Cold Boot Attacks: A Chilling Reality

October 12, 2018
Cold Boot Attacks - A Chilling Reality

A couple of cybersecurity researchers have developed a method that can bypass mitigations for concentrated attacks on laptops. A physical attacker can compromise a laptop that’s in sleep mode, potentially acquiring sensitive information such as passwords, encryption keys and other personal data.

The complications are immeasurable – the attack will work on any make and brand laptop produced in the last decade. This includes models from HP, Dell, Apple and Lenovo. And even if there’s full disk encryption on the device, it’s still possible.

Cold boot attacks were engineered almost a decade ago by researchers; they’ve discovered that when a machine reboots or shuts down, there’s a very short timeframe enough for an attacker to turn off or re-reboot the platform, and quickly turn it back on to boot into a program that dumps all the data in RAM. Therefore, encryption keys and other secrets can be easily exposed.

Luckily, TCG (Trusted Computing Group) has swiftly issued a fix, which has been implemented into all machines and platforms wholesale ever since: During reboot, the BIOS simply overwrites the system memory with information unrelated to any secrets that may be exposed.

Segerdahl and his fellow F-Secure cybersecurity consultant Pasi Saarinen have now uncovered a method to altogether disable this overwrite feature using a hardware-based attack that amends the memory chip that contains the settings, making way for cold-boot attacks to be carried out by booting a special coded program with just the use of a USB stick.

The Bypass Attack according to Segerdahl –

“To carry out the attack, an adversary would boot Windows with BitLocker (or steal a powered-on device) and then put the computer to sleep; he or she could then use physical access to set the NVRAM variable “MemoryOverwriteRequest” to zero (the NVRAM “BootOrder” variable can also be modified here to allow booting from external media, if necessary).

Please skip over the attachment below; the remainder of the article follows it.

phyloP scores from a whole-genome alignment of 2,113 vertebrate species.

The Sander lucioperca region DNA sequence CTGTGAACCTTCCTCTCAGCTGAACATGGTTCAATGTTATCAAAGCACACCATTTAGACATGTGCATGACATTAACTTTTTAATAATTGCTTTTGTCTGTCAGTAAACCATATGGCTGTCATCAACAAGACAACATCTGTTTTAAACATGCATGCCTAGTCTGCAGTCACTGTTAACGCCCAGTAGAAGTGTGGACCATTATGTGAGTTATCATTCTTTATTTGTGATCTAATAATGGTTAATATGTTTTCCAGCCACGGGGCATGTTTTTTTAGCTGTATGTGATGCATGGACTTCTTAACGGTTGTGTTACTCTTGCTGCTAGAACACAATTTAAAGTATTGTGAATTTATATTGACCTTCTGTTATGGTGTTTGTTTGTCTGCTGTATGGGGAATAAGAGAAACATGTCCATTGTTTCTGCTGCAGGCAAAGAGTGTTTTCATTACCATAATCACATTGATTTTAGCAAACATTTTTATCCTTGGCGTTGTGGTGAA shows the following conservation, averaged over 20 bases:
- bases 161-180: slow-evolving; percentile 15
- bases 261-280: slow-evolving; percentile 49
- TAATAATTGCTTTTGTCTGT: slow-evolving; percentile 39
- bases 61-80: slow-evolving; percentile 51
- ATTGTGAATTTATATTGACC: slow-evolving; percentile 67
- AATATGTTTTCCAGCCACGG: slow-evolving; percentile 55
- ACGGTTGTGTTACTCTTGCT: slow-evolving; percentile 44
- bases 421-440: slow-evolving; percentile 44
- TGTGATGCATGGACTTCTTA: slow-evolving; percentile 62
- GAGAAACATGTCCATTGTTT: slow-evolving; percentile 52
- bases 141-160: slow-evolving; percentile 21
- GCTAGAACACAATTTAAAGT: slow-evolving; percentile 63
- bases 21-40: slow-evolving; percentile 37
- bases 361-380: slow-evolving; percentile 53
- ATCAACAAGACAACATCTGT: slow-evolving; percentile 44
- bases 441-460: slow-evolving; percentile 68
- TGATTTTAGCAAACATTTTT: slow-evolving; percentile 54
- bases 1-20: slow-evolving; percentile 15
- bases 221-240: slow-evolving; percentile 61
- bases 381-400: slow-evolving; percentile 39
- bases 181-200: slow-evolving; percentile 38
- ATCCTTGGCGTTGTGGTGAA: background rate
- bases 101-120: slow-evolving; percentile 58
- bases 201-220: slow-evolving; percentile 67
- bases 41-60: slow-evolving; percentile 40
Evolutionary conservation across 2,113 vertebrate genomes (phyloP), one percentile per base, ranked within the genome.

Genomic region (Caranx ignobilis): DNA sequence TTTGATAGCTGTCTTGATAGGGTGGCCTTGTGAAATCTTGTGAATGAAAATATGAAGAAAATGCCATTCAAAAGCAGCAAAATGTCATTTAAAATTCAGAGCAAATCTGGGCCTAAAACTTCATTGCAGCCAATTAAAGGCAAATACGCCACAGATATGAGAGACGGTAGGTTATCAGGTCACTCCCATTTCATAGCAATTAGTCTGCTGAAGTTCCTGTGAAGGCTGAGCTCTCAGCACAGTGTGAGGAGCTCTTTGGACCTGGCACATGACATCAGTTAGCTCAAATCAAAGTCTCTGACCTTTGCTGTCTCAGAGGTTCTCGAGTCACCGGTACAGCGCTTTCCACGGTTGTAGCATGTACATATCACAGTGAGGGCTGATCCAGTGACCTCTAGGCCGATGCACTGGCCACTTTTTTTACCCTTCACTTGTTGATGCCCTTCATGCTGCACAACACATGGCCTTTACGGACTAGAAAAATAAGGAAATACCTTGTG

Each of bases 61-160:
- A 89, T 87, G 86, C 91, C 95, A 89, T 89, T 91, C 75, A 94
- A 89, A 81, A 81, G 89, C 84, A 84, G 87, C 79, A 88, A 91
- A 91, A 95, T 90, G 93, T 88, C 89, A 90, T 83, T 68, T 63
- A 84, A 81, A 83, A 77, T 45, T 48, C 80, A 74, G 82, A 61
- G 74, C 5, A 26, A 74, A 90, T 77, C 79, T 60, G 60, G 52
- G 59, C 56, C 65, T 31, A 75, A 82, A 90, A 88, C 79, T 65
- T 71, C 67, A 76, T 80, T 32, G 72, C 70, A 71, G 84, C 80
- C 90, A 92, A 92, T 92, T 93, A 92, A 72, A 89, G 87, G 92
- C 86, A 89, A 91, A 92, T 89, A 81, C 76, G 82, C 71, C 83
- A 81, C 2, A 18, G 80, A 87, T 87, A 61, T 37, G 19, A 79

After a machine reset, the attacker would then boot from external media and use crafted software to scan the device’s memory for the BitLocker key. Carrying this out requires a special tool for the physical access step, “which is basically any microcontroller – which can be used to interface to the SPI flash chip [using an SOIC-8 ‘chip-clip’ on the target motherboard],” Segerdahl told us. “We used an Arduino Nano that we built from scratch to rewrite the NVRAM.”

Using this technique, any modern device using BitLocker can be unlocked by extracting AES keys from RAM, Segerdahl noted; he added that even a device configured with pre-boot authentication is vulnerable if it’s found in a booted or sleep state.

“The obvious target is disk encryption keys since these give access to all information stored on the protected volume,” he said. “You can of course steal passwords from memory, but more likely you will be able to steal passwords and VPN credentials from the encrypted disk or plant a backdoor on the encrypted disk that allows you to log in and use the machine (including any configured VPN connections).”

Companies, meanwhile, can configure laptops “so that an attacker using a cold-boot attack won’t find anything to steal,” he said. Mainly, this is done by IT, which can configure all company computers to either shut down or hibernate (not enter sleep mode) and require users to enter their Bitlocker PIN whenever they power up or restore their computers.”

In any case – leaving your machines unattended is never a good idea.

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